With CHEMUK 2024 set to be bigger than ever, and with a fantastic group of our industry members and partners joining us for our mini-conference program, we are really looking forward to this year’s event.

We encourage all delegates to visit our stand and chat with us to learn more about how we can support them.

For those inspired by the RSC's work, what are the best ways for individuals or organizations to get involved or contribute to your initiatives?

Becoming a member is the best way to benefit from the RSC's wealth of support, resources, and connections.

Our members are actively involved in shaping our work through our committees and thought leadership programs and can collaborate with peers through our geographical and interest-based networks.

We would encourage anyone interested to look at our website's membership section ( We would be very happy to answer any questions in person at CHEMUK.

Are there any recent developments or upcoming projects at the RSC that you are particularly excited about and would like to share with our audience?

Whether focusing on environmental sustainability, inclusion, and diversity, research, and innovation, or education, all activities across the RSC are driven by our purpose: to help the chemical science community make the world a better place.

Our recently launched vision for science culture outlines an open, inclusive, and enabling environment that comprises good scientific practice, support for well-being and development, and maximum participation in science and innovation.

Underpinning our vision is the role of recognition in incentivizing individuals, teams, and organizations to contribute to this culture. Through our expanded prize portfolio for 2024, we recognize the diverse careers and contributions that deliver high-quality science, including those of technicians, apprentices, and collaborative teams.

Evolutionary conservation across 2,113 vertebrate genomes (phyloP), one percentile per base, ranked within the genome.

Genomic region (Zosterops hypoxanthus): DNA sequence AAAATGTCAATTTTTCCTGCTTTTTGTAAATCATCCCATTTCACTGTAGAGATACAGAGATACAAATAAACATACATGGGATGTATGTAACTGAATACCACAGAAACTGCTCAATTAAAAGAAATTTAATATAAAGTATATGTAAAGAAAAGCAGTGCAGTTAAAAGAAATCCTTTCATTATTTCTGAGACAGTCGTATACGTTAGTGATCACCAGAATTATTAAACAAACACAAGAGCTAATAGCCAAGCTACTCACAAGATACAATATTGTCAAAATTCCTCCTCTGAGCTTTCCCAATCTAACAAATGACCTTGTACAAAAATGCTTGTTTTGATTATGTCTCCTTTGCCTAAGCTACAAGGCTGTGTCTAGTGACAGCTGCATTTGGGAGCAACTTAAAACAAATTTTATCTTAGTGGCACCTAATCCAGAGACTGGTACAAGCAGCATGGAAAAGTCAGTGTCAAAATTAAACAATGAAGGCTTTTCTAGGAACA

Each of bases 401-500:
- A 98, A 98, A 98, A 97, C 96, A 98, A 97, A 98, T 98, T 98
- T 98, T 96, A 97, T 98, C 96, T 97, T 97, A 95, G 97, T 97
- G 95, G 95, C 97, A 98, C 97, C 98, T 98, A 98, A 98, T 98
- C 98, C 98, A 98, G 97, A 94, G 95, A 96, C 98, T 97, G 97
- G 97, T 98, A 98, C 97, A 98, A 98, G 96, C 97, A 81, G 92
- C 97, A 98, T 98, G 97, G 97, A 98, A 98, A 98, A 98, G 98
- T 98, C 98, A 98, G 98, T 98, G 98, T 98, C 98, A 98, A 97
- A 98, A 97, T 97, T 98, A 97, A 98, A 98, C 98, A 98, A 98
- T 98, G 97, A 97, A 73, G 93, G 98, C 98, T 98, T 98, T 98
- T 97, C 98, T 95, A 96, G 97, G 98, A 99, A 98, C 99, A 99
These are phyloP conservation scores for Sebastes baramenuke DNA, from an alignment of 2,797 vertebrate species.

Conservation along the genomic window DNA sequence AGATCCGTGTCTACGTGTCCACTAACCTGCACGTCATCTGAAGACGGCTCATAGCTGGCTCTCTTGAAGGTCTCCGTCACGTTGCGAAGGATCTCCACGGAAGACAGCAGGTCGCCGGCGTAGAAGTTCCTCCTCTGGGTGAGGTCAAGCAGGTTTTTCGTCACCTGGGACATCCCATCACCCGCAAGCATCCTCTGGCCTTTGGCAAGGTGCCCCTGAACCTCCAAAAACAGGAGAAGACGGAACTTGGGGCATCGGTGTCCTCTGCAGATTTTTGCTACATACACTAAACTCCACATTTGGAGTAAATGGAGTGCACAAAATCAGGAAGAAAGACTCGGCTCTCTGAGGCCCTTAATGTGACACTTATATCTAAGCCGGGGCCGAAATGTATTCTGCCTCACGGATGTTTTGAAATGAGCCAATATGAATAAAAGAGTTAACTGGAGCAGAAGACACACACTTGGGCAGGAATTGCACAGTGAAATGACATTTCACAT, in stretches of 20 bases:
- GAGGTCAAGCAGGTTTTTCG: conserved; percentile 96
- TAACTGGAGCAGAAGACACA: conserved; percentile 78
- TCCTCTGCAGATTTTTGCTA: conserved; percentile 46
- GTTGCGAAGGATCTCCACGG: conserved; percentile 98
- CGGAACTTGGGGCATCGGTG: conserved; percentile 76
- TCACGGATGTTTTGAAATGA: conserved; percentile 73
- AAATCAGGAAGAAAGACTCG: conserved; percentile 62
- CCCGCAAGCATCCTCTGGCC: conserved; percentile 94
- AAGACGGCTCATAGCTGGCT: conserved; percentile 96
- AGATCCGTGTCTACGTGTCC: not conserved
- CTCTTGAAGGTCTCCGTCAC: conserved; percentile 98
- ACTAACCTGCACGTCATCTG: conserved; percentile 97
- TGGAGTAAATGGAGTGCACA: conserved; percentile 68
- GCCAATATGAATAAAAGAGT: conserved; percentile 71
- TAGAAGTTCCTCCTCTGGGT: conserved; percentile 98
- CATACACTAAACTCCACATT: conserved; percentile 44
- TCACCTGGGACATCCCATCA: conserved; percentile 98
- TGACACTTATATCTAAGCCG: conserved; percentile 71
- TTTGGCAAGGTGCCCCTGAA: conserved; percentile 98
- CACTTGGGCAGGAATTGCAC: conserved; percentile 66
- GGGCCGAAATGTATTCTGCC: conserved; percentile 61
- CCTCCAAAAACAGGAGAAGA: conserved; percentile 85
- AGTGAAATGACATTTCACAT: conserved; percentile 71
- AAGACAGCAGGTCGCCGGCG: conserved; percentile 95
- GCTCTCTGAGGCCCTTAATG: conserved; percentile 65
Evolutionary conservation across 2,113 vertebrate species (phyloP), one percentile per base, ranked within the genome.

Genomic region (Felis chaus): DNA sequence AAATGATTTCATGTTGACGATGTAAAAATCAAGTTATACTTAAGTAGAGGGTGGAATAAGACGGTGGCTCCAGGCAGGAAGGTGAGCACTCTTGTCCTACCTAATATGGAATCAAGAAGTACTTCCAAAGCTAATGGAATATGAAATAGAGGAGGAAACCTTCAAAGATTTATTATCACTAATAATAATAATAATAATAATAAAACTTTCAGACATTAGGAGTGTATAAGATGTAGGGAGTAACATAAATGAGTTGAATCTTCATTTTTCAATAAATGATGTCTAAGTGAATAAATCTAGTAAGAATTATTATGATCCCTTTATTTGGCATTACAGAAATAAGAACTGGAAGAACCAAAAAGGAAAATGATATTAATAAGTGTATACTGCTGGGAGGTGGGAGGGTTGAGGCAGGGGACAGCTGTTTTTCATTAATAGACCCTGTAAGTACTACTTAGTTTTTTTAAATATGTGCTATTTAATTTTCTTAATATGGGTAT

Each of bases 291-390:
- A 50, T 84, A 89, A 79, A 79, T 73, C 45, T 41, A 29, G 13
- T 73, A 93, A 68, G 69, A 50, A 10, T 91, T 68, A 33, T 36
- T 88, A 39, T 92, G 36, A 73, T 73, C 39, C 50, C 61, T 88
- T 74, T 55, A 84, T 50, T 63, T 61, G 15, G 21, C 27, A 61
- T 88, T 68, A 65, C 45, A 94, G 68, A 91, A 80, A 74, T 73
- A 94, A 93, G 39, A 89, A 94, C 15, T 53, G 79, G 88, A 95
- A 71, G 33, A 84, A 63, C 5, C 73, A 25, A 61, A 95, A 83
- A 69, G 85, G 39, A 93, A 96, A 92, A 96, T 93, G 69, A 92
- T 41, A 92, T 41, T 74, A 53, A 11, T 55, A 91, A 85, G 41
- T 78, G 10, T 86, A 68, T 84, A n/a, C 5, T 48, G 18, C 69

In July 2023, we launched our roadmap to sustainable polymers in liquid formulations (PLFs), which are found in millions of everyday products, from the soap in our bathrooms to the paint on our walls.

The report is the culmination of years of work, during which we teamed up with leaders from ten major chemical-producing, product-making, and waste management companies to form the Sustainable PLFs Task Force and devise a comprehensive plan.

The task force has set a mission for the global industry to develop biodegradable PLFs and advance circular economy infrastructure for these chemicals by 2030. This will set a course for the transition of the $125 billion sector to sustainability by 2040.

Through our Change Makers program, we are supporting deep-tech chemistry ventures—start-ups whose business models are based on significant scientific advances or high-tech innovation.

Whether there are challenges in scaling technology, lack of access to laboratory facilities, or support is needed to encourage truly inclusive chemistry entrepreneurship, we are taking a holistic and long-term view.

About Jessica EvansAbout Jessica Evans

Having trained as a chemist and following three years working within a laboratory setting, Jessica joined the membership department at the Royal Society of Chemistry.

Her role as Industry Member Experience Lead involves partnering with and supporting companies of all sizes and varieties to help them achieve a framework for continuing professional development, setting a pathway to the RSC professional recognition awards, and aiding their recruitment and retention of talented chemical scientists.

About Patrick DenenyAbout Patrick Deneny

After six years as a synthetic organic chemist conducting research in industry and academia, Patrick joined the Royal Society of Chemistry membership team in 2023.

In his role as Industry Member Engagement Executive, he supports both companies and individuals in the chemical sciences by developing and promoting a variety of resources for the RSC’s industry-based members and partners.

Where can readers find more information?

Disclaimer: The views expressed here are those of the interviewee and do not necessarily represent the views of Limited (T/A) AZoNetwork, the owner and operator of this website. This disclaimer forms part of the Terms and Conditions of use of this website.